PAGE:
University’s construction waste research gets official recognition

08 March 2023

A tool developed by researchers at Glasgow Caledonian University to measure the “true cost” of waste on Scottish construction sites has influenced a ground-breaking industry protocol.

A series of studies, culminating in a two-month field study conducted by the university last year, itemised and calculated the cost of waste items found on multiple Scottish sites, using a tool the researchers developed to log waste items found in typical “mixed-waste” construction skips.

Professor Billy Hare, Glasgow Caledonian University Professor Billy Hare was one of three researchers whose work has been included in Zero Waste Scotland’s Site Waste Reduction Protocol. (Photo: GCU)

Professor Billy Hare, Dr Kenneth Lawani and Siobhan Morison, of GCU’s BEAM Research Centre, won a competitive tender for £24,000 (US$28,780) funding from Zero Waste Scotland to carry out the project.

Now Zero Waste Scotland has adopted the tool as part of its Site Waste Reduction Protocol, which helps site staff record and quantify everything that is being wasted.

The protocol itself is a method for how to best use the calculator for accurate results, which includes guidance on monitoring skips, estimating quantities and classifying material types.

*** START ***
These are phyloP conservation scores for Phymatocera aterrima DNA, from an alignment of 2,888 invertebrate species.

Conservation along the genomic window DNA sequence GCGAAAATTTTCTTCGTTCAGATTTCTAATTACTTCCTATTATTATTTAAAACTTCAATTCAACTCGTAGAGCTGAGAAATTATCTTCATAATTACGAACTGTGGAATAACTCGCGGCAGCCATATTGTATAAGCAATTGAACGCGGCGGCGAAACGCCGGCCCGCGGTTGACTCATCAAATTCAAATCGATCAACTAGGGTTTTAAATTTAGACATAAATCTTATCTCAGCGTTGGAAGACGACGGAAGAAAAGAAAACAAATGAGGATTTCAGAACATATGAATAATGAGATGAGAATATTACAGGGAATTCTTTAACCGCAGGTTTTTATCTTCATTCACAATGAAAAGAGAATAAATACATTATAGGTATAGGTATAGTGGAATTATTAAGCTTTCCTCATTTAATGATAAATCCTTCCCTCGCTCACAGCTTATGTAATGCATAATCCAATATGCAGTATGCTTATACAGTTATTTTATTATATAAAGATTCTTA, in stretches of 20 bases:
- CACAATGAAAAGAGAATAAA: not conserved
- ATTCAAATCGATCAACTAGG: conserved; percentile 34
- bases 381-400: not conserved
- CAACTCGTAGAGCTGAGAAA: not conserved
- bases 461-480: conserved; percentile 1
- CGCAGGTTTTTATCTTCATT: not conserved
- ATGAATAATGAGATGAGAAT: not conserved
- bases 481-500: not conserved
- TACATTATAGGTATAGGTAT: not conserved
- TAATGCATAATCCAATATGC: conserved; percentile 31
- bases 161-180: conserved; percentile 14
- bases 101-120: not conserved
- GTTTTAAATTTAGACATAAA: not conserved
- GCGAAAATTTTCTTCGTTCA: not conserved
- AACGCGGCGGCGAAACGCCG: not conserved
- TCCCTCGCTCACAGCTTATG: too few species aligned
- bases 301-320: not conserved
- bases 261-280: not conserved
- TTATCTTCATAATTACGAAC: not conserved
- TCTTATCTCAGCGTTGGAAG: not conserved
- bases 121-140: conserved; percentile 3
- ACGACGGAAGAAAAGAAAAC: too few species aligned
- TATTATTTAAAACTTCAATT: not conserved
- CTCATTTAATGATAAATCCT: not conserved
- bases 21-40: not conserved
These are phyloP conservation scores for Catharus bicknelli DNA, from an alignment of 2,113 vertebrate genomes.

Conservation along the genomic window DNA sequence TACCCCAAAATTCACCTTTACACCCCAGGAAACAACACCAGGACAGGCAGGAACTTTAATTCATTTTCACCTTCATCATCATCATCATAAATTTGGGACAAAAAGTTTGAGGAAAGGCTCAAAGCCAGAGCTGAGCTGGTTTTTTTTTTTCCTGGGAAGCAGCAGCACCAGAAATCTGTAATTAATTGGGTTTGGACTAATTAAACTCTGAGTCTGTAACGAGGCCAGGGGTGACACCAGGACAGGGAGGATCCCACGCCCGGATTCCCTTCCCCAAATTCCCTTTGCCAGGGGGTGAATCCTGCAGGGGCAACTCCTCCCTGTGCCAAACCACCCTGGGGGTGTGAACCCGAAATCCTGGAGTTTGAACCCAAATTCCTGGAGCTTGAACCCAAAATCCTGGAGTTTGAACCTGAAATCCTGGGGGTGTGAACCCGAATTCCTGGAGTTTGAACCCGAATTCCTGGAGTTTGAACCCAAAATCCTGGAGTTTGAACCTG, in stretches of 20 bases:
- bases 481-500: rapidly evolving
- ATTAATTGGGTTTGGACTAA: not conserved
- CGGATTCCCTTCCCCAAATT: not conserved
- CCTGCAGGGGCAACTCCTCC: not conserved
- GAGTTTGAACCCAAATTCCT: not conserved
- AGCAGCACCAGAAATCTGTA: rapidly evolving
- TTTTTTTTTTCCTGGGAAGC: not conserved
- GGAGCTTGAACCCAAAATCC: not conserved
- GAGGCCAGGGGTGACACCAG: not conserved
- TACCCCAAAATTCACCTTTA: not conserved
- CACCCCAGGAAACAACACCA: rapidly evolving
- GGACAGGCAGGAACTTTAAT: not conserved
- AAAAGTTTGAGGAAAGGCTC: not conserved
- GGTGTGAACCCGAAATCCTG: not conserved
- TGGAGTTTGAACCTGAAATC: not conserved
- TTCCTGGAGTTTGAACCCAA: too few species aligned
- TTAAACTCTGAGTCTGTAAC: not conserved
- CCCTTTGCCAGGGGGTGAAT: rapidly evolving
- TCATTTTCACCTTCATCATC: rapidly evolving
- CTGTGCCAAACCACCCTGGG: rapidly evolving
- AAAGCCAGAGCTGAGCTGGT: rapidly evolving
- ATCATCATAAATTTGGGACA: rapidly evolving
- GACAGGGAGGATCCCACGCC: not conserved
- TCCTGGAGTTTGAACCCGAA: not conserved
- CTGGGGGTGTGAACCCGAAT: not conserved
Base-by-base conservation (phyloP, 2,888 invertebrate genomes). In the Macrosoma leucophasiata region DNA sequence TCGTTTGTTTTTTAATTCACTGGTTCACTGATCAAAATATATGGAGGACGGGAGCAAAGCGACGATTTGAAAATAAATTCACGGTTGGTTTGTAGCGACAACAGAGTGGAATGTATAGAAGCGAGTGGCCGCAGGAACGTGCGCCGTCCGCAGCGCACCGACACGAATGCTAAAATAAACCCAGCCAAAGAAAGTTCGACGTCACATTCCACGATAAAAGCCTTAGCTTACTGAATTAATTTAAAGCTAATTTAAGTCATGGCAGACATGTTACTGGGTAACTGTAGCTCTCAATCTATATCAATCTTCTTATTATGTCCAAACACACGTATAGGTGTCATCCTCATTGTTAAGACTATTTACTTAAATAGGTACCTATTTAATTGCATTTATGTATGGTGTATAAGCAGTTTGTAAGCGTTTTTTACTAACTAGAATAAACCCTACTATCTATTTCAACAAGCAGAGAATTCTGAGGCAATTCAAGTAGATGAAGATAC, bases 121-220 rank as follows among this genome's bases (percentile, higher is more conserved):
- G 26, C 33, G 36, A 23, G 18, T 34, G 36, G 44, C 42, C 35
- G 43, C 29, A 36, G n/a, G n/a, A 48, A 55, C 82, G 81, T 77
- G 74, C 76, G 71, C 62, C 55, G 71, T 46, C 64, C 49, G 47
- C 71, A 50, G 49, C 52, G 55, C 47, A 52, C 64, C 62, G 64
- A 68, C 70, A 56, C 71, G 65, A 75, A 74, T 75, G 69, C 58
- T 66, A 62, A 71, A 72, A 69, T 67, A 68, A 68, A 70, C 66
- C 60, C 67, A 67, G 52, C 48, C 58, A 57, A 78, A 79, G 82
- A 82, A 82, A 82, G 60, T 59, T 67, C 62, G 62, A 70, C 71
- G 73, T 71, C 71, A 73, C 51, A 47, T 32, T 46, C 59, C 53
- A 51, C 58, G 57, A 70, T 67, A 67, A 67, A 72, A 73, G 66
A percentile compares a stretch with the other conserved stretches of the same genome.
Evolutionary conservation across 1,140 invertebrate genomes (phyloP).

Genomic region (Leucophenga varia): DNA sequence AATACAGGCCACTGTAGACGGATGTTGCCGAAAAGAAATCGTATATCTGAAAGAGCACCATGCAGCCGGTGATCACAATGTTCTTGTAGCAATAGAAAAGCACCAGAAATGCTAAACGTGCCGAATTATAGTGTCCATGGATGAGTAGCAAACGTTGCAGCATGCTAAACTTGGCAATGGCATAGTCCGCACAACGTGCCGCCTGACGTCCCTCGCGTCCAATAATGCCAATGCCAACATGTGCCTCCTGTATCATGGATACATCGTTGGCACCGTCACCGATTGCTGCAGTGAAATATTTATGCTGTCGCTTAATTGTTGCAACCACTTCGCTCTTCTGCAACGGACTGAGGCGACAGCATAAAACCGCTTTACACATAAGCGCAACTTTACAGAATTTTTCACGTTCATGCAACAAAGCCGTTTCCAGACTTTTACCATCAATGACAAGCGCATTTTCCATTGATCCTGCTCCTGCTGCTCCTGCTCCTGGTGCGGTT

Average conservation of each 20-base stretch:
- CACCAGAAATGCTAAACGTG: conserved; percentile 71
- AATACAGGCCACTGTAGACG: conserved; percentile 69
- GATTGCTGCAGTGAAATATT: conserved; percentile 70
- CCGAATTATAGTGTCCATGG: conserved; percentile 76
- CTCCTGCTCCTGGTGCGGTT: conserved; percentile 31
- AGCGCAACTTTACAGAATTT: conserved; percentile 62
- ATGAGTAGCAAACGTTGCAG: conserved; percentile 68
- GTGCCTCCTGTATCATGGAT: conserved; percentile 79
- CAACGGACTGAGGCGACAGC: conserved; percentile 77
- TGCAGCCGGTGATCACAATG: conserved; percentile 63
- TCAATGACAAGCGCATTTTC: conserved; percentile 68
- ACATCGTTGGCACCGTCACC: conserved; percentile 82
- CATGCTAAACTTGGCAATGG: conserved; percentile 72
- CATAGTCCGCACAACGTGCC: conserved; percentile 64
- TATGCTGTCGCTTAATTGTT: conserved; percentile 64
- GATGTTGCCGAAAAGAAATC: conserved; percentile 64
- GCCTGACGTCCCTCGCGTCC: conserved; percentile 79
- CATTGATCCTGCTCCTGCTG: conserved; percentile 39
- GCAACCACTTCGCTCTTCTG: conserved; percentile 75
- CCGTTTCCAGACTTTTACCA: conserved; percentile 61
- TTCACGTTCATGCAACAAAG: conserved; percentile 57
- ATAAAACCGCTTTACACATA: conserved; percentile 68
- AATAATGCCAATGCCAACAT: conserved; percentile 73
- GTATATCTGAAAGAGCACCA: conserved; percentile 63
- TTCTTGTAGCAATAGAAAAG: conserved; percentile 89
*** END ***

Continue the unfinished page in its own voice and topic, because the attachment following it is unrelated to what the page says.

Once enough data has been collected, the calculator can produce reports that show what types of materials are being wasted most often and why, how much these have cost the business and gives the data needed to calculate how much this is adding to the carbon footprint of a business.

Professor Hare said: “The tool we have developed prompts users to record not only what waste is in the skip, but more importantly why it is in the skip.

“Reasons may include damage or excess material from cutting but may also include materials that have been wrongly specified, striped out due to poor workmanship or even built in the wrong place.

“The reason why the waste is in the skip has implications for the true cost, as there are additional costs to rectify errors. Longer-term, this also helps to inform strategies to eliminate or reduce waste in the first place, which can be more strategically targeted when the root cause is known.” 

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